The court heard two consolidated cases of individuals who were in vehicles that were searched after an officer used the smell of cannabis as probable cause. Lawyers argued the smell of cannabis alone should not be probable cause to search a vehicle given that the substance is no longer illegal in Illinois.
Case tests language of 2020 legalization law
Since the beginning of 2023, Cook County Jail administration has reported 16 deaths in custody, with five attributed to overdoses, according to Cook County Medical Examiner records. To address the uptick in overdose deaths, jail leadership took unprecedented measures, including what some called a facility-wide paper ban.
Products made from delta-8 promise to deliver a milder marijuana-like high. But unlike marijuana, which is strictly regulated and can only be sold in licensed dispensaries, delta-8 can be sold in convenience stores and cafes, and there are no age minimums for purchase.
The Illinois Department of Financial and Professional Regulation announced the latest timeline and application process for obtaining a cannabis dispensary license.
Workers at high-profile companies like Amazon and Starbucks have unionized, as have employees at smaller chains and locally-owned firms. Chicago workers have also been part of the wave. Here’s a look at some of the big developments over the past year.
The lag time for shops to open raises the question of whether Illinois has followed through on its pledge to use legal marijuana to lift communities and people who were previously punished by anti-cannabis laws.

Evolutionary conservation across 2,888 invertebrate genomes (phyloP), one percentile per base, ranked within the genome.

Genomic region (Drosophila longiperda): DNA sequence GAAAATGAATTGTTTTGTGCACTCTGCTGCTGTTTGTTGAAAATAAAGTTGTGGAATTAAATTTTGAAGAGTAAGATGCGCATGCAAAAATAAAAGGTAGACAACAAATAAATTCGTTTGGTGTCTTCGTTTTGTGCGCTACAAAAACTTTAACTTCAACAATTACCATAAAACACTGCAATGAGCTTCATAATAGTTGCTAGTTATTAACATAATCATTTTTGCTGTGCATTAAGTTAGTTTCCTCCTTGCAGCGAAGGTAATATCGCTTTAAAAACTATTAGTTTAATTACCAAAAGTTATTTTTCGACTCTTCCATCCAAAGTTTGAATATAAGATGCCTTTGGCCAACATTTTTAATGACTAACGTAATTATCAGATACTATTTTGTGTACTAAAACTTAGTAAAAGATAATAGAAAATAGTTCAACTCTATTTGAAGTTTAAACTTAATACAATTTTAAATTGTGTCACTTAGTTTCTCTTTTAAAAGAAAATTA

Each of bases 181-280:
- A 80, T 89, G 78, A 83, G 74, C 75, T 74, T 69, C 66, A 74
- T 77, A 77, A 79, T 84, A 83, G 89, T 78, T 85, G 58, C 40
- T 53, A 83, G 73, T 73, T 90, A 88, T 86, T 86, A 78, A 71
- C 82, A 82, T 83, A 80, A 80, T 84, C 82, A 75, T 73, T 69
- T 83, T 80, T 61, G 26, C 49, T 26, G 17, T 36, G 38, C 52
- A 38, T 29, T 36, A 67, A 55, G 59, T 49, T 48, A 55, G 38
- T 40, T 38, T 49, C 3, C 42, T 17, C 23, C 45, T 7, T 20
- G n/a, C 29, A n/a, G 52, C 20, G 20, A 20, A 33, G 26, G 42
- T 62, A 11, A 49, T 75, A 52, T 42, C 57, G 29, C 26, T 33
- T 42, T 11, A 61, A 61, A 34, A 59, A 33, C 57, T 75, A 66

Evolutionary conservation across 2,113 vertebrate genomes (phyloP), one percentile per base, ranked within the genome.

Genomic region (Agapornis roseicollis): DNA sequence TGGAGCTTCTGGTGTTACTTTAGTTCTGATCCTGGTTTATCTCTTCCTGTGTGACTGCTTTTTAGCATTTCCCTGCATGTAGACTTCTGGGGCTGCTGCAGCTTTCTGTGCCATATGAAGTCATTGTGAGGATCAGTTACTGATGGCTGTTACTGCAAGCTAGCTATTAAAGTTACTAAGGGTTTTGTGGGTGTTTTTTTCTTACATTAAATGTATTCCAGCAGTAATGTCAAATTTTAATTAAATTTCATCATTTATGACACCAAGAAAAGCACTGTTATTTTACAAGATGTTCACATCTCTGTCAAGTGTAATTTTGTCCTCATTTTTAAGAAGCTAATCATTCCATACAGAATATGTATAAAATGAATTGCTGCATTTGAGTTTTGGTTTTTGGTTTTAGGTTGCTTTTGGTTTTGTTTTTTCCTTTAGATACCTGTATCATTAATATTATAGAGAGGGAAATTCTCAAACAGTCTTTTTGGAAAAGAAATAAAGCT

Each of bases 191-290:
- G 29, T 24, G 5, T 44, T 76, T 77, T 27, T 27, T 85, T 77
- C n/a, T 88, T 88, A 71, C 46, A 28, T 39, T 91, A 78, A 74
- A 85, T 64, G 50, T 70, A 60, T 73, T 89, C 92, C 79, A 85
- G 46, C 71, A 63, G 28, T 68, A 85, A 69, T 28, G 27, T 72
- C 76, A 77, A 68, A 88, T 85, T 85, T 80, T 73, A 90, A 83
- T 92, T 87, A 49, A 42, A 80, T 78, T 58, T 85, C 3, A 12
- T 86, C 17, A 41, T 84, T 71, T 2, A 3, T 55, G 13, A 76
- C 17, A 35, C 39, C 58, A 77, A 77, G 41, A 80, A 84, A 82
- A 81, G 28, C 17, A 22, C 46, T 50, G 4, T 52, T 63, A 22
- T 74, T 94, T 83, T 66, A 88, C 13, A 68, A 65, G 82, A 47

Cook County State’s Attorney Kim Foxx believes the federal pardons send a message across the country, “... that we need to move towards decriminalization and ultimately vacating convictions like we have done here in Illinois”
President Joe Biden is pardoning thousands of Americans convicted of “simple possession” of marijuana under federal law, as his administration takes a dramatic step toward decriminalizing the drug and addressing charging practices that disproportionately impact people of color.
Illinois was supposed to be the national model when government leaders pledged they’d use the 2020 legalization of marijuana to right the wrongs of the war on drugs that disproportionately harmed Black and Latino communities. Nearly three years later, those poised to benefit say they’re still stymied.
Three local organizations are banding together in an effort to bring more equity to the Illinois marijuana industry.
The survey found that 11% of young adults reported using marijuana on a daily basis in 2021 and 43% had used it in the past year. About 8% of young adults reported using substances such as LSD, PCP and psychedelic mushrooms in the past year, up from just 3% in 2011.
According to the state, of the business selected for the cannabis licenses, 41% are majority Black owned, 7% are majority White owned, 4% are majority Latino owned and 38% did not disclose the owner’s race.
A new business venture from a co-founder of a Chicago weed giant fizzles. The company that gave up the Water Tower Place is now selling it’s big property across the street. And there’s some good news for landlords trying to fill suburban office spaces.
The state has awarded 48 cultivation licenses to craft cannabis growers, and 100% of the licenses are going to social equity winners — folks who were most impacted by the nation’s so-called war on drugs.
Chicago-area retail stores hit record-high sales, but that's not without impacting online buying as Amazon looks to sublet warehouse space. Meanwhile, legal limbo over nearly 200 pot shop licenses could soon come to an end.
Nearly two-and-a-half years after recreational cannabis became legal to sell in Illinois, state Rep. La Shawn Ford (D-Chicago) says Illinois has failed to live up to the promise of the law.